The NBA Draft is less than two weeks away. The Duke Blue Devils have a chance to have three players drafted, a freshman – Jabari Parker, a sophomore – Rodney Hood, and a senior – Andre Dawkins.
The players who seem the last several years to generate all the hype are freshmen because of the one-and-done rule. But does being a one-and-done translate into NBA success? Is it really better to go back to school and declare after gaining more experience? We looked at the last decade of drafts to find out.
For our definition of NBA success we looked at a few different factors – how many All-Stars (and number of times being named an All-Star) there have been for each class, number of MVPs, All-NBA teams, Rookie of the Years, Championships won, are they still in the NBA, and to many the most important category – money earned.
Here is what we found out…
Since 2004 there have been 74 freshmen to declare early for the NBA Draft. Of those 74, 64 (86.5%) have been drafted. Of those 64, 54 (84%) are still in the league today. A freshmen has been the #1 pick six times. They have had eight All-Stars who have combined for a total of 18 All-Star game appearances. They have had three players named to All-NBA teams a total of six times. The freshmen class has had two league MVPs – Derrick Rose and Kevin Durant, as well as four Rookie of the Years. While the freshmen class has given us some of the biggest names currently in the NBA – Durant, Rose, John Wall, Kyrie Irving, Anthony Davis – they have only combined to win two NBA Championships. Trevor Ariza won the Championship in 2009 with the Los Angeles Lakers and Cory Joseph with the 2014 San Antonio Spurs. From 2004 through the end of the 2013-14 season, the freshmen class has combined to earn nearly $1.1 billion in salary or $17,255,153.24 per player.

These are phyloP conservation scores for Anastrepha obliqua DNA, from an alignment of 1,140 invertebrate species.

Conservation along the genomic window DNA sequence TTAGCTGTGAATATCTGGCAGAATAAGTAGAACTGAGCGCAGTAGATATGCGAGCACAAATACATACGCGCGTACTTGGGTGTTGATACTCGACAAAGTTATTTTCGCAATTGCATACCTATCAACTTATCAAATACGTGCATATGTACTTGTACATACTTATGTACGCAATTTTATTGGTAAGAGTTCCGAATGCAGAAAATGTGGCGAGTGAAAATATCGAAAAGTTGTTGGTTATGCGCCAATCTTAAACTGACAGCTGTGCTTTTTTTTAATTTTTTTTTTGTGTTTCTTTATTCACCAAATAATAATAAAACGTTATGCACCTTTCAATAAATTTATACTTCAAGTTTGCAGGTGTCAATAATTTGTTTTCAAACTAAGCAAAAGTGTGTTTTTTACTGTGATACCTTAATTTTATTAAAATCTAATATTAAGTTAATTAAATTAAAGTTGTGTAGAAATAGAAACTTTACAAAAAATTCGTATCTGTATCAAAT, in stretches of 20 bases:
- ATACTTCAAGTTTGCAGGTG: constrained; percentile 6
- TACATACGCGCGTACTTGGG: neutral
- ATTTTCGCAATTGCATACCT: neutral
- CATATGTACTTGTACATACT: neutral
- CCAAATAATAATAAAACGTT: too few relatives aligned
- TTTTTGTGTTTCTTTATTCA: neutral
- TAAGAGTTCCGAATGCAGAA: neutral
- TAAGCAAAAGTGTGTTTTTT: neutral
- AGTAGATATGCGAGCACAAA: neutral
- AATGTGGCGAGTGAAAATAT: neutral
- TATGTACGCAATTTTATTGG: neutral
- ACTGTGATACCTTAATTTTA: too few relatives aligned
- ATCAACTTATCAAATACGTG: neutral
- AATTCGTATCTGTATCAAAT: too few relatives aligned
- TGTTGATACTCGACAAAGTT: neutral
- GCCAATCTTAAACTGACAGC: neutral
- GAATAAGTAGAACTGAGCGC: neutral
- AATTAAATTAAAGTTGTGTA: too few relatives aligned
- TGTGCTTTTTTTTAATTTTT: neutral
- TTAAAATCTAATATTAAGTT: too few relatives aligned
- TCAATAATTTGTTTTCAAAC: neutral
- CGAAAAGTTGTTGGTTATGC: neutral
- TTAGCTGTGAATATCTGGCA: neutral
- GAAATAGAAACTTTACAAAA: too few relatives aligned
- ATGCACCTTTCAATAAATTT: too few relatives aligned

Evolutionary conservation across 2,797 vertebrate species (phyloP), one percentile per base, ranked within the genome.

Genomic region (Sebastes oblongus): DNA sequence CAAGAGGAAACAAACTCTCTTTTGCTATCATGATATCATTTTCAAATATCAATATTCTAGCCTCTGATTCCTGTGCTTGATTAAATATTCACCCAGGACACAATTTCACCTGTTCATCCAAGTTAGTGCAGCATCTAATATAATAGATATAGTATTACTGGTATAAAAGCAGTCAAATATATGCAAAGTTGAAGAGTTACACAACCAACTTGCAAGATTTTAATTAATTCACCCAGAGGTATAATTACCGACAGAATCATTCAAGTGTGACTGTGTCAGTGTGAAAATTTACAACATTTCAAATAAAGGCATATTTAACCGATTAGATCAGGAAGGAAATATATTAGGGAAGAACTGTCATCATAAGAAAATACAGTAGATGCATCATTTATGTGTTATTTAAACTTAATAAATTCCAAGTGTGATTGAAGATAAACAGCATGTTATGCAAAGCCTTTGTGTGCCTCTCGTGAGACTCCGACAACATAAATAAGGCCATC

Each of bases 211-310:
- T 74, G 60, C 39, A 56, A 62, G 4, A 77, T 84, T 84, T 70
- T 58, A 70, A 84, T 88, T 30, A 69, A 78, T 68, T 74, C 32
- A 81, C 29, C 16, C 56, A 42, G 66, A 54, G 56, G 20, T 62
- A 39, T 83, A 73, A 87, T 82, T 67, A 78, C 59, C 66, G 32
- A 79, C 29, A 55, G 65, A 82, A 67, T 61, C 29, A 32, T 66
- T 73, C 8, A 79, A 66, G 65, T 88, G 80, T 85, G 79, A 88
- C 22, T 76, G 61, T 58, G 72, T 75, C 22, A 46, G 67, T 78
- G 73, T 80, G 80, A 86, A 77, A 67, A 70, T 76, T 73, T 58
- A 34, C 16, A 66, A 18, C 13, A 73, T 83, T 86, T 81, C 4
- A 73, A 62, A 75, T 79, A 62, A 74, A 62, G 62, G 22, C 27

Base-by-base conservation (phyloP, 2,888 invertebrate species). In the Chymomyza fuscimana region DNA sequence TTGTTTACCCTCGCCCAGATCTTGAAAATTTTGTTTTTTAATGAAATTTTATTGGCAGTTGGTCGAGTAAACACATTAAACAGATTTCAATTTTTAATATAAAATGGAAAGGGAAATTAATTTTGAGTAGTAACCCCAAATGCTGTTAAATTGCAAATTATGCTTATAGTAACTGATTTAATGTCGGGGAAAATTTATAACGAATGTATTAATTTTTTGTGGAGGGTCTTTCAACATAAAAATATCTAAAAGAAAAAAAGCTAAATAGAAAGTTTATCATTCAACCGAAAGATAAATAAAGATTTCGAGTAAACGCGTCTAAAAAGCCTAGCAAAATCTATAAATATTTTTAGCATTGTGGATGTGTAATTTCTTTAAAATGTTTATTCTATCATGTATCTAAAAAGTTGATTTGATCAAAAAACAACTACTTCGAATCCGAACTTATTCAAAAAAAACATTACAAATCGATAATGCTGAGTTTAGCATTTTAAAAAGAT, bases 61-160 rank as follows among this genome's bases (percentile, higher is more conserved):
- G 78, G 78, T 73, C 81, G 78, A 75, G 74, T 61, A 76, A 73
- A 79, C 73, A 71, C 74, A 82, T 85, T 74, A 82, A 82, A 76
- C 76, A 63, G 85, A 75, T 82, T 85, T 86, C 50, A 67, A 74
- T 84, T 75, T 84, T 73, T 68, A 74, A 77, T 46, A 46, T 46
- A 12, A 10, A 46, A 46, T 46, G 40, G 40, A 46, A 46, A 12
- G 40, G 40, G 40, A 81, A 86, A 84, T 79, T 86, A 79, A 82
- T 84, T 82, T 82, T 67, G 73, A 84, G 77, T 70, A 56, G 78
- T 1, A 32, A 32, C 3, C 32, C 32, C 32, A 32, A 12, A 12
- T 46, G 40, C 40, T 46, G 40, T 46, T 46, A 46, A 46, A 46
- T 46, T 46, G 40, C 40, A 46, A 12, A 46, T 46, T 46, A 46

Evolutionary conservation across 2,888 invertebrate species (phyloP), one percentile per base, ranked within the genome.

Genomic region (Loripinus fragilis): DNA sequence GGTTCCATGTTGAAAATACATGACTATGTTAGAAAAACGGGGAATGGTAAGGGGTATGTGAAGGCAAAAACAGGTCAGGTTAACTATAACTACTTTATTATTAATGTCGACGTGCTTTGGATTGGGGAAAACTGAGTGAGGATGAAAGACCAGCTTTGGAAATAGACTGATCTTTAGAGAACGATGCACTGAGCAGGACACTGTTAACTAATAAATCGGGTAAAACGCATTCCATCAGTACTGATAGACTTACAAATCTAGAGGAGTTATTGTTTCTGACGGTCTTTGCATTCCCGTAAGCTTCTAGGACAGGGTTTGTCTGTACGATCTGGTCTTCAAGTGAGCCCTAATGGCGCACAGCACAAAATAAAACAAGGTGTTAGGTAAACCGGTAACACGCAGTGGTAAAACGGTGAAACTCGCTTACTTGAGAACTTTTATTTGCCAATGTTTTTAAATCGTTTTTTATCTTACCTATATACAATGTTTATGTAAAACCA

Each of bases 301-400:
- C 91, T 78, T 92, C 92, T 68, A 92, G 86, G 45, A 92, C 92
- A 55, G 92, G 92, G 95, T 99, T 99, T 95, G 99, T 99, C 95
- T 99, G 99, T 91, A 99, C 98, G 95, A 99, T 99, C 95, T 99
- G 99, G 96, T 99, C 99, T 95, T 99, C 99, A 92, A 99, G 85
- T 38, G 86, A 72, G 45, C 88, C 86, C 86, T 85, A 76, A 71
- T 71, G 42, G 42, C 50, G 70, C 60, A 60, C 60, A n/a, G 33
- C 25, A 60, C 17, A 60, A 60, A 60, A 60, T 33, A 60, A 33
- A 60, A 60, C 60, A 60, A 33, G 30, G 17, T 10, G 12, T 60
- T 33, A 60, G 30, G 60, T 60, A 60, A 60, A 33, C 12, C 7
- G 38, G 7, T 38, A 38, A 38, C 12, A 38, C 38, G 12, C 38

Most notable freshmen since 2004: Luol Deng, Kevin Durant, Kevin Love, Derrick Rose, John Wall, Kyrie Irving, Anthony Davis
How does this compare to the other classes? Glad you asked.
There have been 113 sophomores to declare early. Of those 79 (70%) have been selected. From those 79, 60 (73%) are still in the league. Only twice has a sophomore been selected the #1 pick – Andrew Bogut in 2006 and Blake Griffin in 2009. Like the freshmen class, they have had eight All-Stars, though they have combined for a total of 25 All-Star game appearances. They have had eight players named to All-NBA teams a total of 20 times. They have yet to have anyone win the league NBA, but have had three win Rookie of the Year. Unlike the freshmen class, they have combined to win six NBA Championships – Rajon Rondo with the Celtics in 2008, Jordan Farmar in 2009 and 2010 with the Los Angeles Lakers, and most recently Kawhii Leonard, Austin Daye, and Patty Mills with the 2014 San Antonio Spurs. From 2004 through the end of the 2013-14 season, the sophomore class has combined to earn nearly $1.2 billion in salary, however, that is only $15,205,816.76 per player.